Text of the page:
Abraham Lincoln, a History — Volume 02 eBook

This eBook from the Gutenberg Project consists of approximately 377 pages of information about Abraham Lincoln, a History Volume 02.

Friday, December 14, 1860, was a day of gloom and despondency in Mr. Buchanan’s office, bringing to his mind more forcibly than he had ever before realized the utter wreck into which he had guided his Administration.  To the jubilant secessionists it was not only a day of triumph achieved, but also of apparently assured successes yet to come.  The hitherto official organ of the Administration in its issue of the following morning contained two publications which gave startling notice to the country of the weakness of the right and the strength of the wrong in the swiftly approaching struggle for national existence.

The first of these documents was a proclamation from the President of the United States, saying that in response to numerous appeals he designated the fourth day of January, proximo, as a day of humiliation, fasting, and prayer.  The “dangerous and distracted condition of our country” was therein thus set forth: 

  [Sidenote] Washington “Constitution,” Dec. 15, 1860.

The Union of the States is at the present moment threatened with alarming and immediate danger—­panic and distress of a fearful character prevail throughout the land—­our laboring population are without employment, and consequently deprived of the means of earning their bread—­indeed, hope seems to have deserted the minds of men.  All classes are in a state of confusion and dismay, and the wisest counsels of our best and purest men are wholly disregarded....  Humbling ourselves before the Most High, ... let us implore him to remove from our hearts that false pride of opinion which would impel us to persevere in wrong for the sake of consistency, rather than yield a just submission to the unforeseen exigencies by which we are now surrounded....  An omnipotent Providence may overrule existing evils for permanent good.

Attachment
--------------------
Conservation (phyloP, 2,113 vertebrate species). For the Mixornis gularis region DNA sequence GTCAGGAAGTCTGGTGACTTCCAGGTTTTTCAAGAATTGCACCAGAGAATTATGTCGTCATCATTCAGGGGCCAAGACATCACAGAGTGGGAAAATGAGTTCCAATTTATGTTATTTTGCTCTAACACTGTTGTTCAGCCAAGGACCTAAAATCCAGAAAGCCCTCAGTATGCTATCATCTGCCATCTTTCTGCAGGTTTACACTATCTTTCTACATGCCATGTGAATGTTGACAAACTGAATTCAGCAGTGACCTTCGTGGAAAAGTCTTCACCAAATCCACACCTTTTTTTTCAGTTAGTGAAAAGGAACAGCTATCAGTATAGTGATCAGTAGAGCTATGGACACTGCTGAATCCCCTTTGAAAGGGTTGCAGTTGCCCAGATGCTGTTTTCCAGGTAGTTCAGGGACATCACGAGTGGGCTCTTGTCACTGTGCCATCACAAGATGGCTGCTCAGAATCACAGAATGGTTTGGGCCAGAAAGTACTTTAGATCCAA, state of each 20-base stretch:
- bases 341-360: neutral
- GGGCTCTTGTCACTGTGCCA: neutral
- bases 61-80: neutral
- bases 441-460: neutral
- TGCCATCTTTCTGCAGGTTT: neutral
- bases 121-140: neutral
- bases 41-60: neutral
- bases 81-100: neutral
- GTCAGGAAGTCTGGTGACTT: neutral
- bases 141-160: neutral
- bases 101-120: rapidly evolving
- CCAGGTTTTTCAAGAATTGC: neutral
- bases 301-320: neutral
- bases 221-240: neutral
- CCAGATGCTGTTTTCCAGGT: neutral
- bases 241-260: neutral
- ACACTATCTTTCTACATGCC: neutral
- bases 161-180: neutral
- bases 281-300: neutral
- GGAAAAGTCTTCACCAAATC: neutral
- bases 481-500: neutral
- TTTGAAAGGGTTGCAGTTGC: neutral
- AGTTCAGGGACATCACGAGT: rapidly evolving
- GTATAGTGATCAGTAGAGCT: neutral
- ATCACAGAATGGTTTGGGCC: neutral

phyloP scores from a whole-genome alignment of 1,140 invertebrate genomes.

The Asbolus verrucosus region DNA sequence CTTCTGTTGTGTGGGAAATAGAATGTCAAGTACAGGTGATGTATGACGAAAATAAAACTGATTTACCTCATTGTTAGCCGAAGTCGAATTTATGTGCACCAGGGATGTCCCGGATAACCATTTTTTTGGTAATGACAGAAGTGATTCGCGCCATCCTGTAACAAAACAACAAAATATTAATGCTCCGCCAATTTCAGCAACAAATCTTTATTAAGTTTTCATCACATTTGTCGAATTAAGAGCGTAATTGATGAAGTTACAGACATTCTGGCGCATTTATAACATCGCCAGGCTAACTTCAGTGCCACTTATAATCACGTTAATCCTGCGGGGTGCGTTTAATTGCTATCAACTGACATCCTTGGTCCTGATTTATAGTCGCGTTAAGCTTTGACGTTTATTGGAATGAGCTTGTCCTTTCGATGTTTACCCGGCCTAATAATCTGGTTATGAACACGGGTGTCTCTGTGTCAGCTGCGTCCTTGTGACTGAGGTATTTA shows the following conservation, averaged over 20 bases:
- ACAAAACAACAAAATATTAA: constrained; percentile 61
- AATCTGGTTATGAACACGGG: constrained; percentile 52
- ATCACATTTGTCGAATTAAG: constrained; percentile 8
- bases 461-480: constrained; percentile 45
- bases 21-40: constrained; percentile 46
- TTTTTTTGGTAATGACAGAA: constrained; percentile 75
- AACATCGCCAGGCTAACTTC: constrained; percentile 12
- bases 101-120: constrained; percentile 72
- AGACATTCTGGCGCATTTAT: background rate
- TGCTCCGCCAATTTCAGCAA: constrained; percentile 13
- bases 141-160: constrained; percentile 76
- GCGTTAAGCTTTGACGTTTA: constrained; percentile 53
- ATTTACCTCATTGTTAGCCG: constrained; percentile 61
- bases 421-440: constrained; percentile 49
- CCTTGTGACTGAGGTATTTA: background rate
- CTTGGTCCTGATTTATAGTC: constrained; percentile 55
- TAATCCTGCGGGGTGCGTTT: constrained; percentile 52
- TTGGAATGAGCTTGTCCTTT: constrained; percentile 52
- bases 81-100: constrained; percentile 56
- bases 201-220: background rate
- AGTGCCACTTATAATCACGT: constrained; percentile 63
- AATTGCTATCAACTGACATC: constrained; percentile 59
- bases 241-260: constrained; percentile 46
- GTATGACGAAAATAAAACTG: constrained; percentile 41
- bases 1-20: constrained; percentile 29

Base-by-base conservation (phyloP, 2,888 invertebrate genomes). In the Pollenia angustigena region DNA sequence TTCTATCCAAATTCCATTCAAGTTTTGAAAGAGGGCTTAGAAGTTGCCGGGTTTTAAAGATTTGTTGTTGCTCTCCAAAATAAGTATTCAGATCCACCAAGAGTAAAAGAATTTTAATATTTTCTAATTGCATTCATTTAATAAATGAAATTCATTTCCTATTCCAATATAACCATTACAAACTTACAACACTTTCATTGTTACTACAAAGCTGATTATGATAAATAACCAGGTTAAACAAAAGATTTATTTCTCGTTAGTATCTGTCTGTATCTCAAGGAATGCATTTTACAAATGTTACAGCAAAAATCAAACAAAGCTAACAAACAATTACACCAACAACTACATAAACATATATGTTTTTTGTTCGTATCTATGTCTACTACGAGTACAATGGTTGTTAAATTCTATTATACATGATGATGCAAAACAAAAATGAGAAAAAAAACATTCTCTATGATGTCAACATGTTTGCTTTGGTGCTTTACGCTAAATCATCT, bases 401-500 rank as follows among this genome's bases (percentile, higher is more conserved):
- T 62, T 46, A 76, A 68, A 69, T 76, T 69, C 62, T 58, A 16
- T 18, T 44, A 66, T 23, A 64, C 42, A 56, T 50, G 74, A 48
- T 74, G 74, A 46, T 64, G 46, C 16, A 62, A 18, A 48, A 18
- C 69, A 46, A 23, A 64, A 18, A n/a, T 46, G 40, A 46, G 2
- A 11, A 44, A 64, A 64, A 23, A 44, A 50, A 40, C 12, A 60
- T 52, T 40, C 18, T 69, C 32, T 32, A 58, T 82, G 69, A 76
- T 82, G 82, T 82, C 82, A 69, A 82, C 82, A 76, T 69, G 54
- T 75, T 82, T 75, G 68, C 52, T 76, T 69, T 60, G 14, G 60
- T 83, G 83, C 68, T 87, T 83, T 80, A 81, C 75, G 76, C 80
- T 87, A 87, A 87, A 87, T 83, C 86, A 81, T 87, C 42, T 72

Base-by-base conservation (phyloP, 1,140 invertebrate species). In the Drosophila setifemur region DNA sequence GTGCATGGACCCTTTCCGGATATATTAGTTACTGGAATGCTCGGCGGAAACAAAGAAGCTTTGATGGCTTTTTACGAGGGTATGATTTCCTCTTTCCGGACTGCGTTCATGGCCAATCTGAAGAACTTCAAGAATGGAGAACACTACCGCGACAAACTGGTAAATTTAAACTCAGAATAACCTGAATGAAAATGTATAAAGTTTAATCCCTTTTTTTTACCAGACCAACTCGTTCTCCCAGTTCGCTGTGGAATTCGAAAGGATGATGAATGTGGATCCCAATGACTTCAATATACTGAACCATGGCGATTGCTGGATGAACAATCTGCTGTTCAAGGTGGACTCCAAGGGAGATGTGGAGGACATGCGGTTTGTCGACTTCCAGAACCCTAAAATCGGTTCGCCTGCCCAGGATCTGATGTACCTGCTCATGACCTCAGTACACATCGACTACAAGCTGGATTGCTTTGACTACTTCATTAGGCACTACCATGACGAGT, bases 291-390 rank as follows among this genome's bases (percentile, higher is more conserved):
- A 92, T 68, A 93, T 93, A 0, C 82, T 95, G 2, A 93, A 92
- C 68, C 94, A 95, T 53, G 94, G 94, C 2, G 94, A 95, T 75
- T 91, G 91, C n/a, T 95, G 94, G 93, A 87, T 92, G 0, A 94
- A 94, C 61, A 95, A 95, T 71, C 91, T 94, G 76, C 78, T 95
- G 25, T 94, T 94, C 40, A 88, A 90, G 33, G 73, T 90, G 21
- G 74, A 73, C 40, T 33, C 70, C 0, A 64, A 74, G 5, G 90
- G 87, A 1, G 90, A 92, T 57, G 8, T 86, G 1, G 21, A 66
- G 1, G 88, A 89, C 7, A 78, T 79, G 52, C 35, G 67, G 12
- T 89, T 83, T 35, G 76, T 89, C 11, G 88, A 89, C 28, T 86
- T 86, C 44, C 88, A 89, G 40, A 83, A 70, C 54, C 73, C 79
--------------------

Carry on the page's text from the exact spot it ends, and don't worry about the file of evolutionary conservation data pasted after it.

The second manifesto was more practical and resolute.  As the first public and combined action of the conspirators, it forms the hinge upon which they well-nigh turned the fate of the New World Republic.  It was a brief document, but contained and expressed all the essential purposes of the conspiracy.  It was signed by about one-half the Senators and Representatives of the States of North Carolina, South Carolina, Georgia, Alabama, Mississippi, Louisiana, Florida, Texas, and Arkansas.  It precedes every ordinance of secession, and is the “official” beginning of the subsequent “Confederate States,” just as Governor Gist’s October circular was the “official” beginning of South Carolina secession.

  [Sidenote] Washington “Constitution,” Dec. 15, 1860.

    ADDRESS OF CERTAIN SOUTHERN MEMBERS OF CONGRESS. 
    TO OUR CONSTITUENTS.

    WASHINGTON, Dec. 14, 1860.

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Abraham Lincoln, a History — Volume 02 from Project Gutenberg. Public domain.
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